Why is it that so many people believe that they don't have time or take the initiative to be romantic? Maybe most people don't believe that they are creative enough to be romantic. Everyone is creative! The definition of being creative is having the ability or power to create. The word create offers a much broader definition than most people accept when it comes to the process of being able to come up with something original or simply well thought out.

Gifts that are considered to be traditionally romantic like candy and flowers are wonderful, but sometimes you need something that goes one step further. If your spouse enjoys flowers, you don't have to settle for roses because they can sometimes become unexciting after a while! Present him or her with something completely original such as a daisy or another flower where petals can be counted. Ask him or her to play the childhood game of 'they love me, they love me not' and watch them pluck the petals as they go. However, don't allow for the possibility of him or her arriving at the 'they love me not'. Count the petals before you present the flower to your spouse and trim it so that there is an odd number of petals for the right outcome!

Arts and crafts used to be a fun break from the monotony of the school day, but believe it or not, it will come in handy when it comes to creative romantic gestures. Instead of promising that you will love him or her forever, show them. Take a piece of paper, ribbon or other material you choose and write "I love you" on both sides from end to end. Twist the paper 180 degrees and connect both ends of the paper until you have mad what looks like the figure eight. Tape or glue to ends together. You can present your love with a symbol that shows them your love for them is an endless love.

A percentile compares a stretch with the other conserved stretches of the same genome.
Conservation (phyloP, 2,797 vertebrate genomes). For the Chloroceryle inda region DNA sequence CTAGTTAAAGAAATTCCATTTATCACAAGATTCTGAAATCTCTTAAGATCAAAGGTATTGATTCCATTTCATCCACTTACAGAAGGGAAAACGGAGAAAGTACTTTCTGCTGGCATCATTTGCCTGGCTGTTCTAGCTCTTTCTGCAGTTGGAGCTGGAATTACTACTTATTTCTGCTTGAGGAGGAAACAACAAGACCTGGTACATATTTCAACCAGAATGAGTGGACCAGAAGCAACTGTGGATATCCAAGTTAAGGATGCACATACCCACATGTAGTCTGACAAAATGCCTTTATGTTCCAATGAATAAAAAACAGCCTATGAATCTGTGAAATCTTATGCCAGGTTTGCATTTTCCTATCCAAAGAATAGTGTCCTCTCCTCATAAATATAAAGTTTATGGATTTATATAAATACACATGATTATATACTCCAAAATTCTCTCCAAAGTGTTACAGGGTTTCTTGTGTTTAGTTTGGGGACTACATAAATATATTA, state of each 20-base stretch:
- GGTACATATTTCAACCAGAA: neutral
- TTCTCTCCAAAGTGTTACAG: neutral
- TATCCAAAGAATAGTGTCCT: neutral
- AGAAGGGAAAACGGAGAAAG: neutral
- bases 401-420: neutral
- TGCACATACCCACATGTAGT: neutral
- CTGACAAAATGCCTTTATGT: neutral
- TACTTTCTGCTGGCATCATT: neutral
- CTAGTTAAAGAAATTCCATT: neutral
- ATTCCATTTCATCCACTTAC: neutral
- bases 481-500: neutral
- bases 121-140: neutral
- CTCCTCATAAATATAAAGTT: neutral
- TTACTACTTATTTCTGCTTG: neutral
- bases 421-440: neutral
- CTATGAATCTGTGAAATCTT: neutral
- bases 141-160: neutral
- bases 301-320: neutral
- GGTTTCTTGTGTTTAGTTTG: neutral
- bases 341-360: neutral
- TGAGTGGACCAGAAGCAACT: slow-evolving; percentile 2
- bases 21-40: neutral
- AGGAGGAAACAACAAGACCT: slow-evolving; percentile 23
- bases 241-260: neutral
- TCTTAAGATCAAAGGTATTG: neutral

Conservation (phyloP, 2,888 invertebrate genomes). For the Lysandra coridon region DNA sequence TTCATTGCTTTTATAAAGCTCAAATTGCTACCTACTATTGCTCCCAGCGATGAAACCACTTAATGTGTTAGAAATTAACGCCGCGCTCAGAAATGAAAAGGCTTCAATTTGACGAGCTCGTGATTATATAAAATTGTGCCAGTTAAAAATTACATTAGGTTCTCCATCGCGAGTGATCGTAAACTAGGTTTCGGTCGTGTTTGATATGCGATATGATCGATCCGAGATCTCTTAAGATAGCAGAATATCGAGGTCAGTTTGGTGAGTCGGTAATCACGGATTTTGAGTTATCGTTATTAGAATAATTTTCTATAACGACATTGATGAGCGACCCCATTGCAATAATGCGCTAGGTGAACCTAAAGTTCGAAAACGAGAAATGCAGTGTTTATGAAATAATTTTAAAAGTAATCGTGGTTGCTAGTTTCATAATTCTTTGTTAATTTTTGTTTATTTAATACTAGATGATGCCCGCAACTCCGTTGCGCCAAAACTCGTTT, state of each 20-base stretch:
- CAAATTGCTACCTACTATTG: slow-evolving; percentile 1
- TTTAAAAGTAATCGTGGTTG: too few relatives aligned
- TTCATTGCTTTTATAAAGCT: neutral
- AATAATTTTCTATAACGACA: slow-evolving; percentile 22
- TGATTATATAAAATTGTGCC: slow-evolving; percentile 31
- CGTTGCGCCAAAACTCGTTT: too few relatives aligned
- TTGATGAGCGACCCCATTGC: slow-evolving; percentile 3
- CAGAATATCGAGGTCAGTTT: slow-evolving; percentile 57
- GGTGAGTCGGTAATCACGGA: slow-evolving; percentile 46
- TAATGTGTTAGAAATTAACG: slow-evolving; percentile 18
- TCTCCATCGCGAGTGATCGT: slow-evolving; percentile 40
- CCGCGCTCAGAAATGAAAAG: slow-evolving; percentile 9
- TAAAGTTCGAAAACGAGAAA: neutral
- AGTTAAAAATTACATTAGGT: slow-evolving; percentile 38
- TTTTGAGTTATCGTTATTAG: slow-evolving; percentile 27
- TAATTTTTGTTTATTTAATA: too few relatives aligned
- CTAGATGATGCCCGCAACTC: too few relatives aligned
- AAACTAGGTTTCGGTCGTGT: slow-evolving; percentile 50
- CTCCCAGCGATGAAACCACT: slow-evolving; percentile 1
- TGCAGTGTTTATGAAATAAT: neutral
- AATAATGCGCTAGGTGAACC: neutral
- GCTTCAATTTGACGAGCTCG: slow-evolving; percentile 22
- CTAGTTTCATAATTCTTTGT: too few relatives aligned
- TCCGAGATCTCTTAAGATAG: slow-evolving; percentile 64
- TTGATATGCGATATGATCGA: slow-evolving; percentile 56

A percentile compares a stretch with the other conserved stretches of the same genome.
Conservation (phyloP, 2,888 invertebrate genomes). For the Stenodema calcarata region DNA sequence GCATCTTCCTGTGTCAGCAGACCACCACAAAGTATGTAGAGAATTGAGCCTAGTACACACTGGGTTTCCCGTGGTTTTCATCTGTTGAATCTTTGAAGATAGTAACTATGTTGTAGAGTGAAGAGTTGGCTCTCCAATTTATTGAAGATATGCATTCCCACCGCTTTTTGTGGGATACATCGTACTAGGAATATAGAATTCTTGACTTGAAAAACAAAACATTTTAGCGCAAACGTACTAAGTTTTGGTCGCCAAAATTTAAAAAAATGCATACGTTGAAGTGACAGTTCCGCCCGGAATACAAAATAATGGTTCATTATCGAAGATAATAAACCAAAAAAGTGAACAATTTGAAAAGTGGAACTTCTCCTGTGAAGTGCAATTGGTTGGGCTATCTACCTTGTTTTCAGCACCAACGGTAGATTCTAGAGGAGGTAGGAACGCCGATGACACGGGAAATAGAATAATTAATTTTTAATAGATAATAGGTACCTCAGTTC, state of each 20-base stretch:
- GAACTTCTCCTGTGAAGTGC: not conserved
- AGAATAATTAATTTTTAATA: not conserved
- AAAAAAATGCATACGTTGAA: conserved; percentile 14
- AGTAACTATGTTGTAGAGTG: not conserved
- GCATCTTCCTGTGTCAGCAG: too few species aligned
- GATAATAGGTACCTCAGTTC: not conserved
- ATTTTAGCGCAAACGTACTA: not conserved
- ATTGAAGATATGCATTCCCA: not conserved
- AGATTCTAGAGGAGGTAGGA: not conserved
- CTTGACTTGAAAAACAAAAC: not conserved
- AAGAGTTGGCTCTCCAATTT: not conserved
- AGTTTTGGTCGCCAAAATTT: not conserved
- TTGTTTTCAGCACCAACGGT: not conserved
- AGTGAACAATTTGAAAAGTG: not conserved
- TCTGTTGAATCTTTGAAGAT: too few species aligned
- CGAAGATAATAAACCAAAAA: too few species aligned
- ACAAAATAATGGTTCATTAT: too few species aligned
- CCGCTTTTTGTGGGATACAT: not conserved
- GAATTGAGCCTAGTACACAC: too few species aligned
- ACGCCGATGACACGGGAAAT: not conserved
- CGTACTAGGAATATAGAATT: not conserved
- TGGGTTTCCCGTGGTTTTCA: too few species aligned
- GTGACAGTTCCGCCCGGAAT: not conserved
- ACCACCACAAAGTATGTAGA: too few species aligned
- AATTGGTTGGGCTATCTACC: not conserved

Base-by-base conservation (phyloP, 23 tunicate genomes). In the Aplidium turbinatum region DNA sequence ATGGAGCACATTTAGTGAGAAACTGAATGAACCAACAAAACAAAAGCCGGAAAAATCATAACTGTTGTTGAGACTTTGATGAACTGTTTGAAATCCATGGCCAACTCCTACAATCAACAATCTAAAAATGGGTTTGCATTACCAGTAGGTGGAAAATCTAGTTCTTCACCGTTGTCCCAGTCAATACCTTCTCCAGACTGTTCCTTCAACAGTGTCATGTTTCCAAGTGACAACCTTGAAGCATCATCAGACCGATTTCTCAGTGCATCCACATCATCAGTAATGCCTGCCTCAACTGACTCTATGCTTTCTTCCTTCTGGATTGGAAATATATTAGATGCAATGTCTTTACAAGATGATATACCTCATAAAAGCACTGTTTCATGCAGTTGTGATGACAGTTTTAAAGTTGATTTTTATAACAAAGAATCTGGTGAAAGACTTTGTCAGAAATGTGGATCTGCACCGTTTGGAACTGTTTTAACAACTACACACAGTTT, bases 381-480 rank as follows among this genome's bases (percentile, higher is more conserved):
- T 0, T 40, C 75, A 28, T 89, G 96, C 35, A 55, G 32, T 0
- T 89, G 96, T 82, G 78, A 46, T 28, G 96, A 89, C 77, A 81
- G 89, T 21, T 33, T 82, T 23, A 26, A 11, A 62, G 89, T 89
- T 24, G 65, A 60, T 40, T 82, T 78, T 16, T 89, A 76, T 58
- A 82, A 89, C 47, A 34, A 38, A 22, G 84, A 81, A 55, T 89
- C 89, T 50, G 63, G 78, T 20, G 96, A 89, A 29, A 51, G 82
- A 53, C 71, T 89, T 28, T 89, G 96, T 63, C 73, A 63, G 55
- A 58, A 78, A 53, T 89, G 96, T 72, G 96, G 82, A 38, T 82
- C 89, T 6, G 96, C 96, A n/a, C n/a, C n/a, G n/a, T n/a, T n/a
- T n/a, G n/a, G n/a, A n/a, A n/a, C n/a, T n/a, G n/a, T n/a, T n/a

Creativity comes in many different forms! Being creative can mean creating an atmosphere. If you want to plan the ultimate romantic evening but funds are low or you simply don't want to have to leave the house, shut down the electricity and imitate a power outage (it's up to you whether or not you tell him or her!). You won't have any distractions or heat, so it is up to both of you to keep the other warm and entertain each other.

Maybe romance is on your mind, but he or she is going out of town. Did you know that people on airplanes are typically hopeless romantics? Any flight attendant would be more than happy to make sure that your spouse receives a special present after the flight has left the ground. Simply approach a crewmember after he or she boards the plane and they are usually more than happy to oblige a hopeless romantic like you! (You might want to make sure that the gift is unwrapped or keep it to a single rose due to heightened security.)

Creativity doesn't have to come in the form of gifts every single time. Gestures like getting up and dancing with your spouse when a special song comes on the radio is quite creative and incredibly romantic! Whenever the mood strikes you, allow your creative juices to flow!

About the Author
Christos Varsamis is a Marketing Consultant at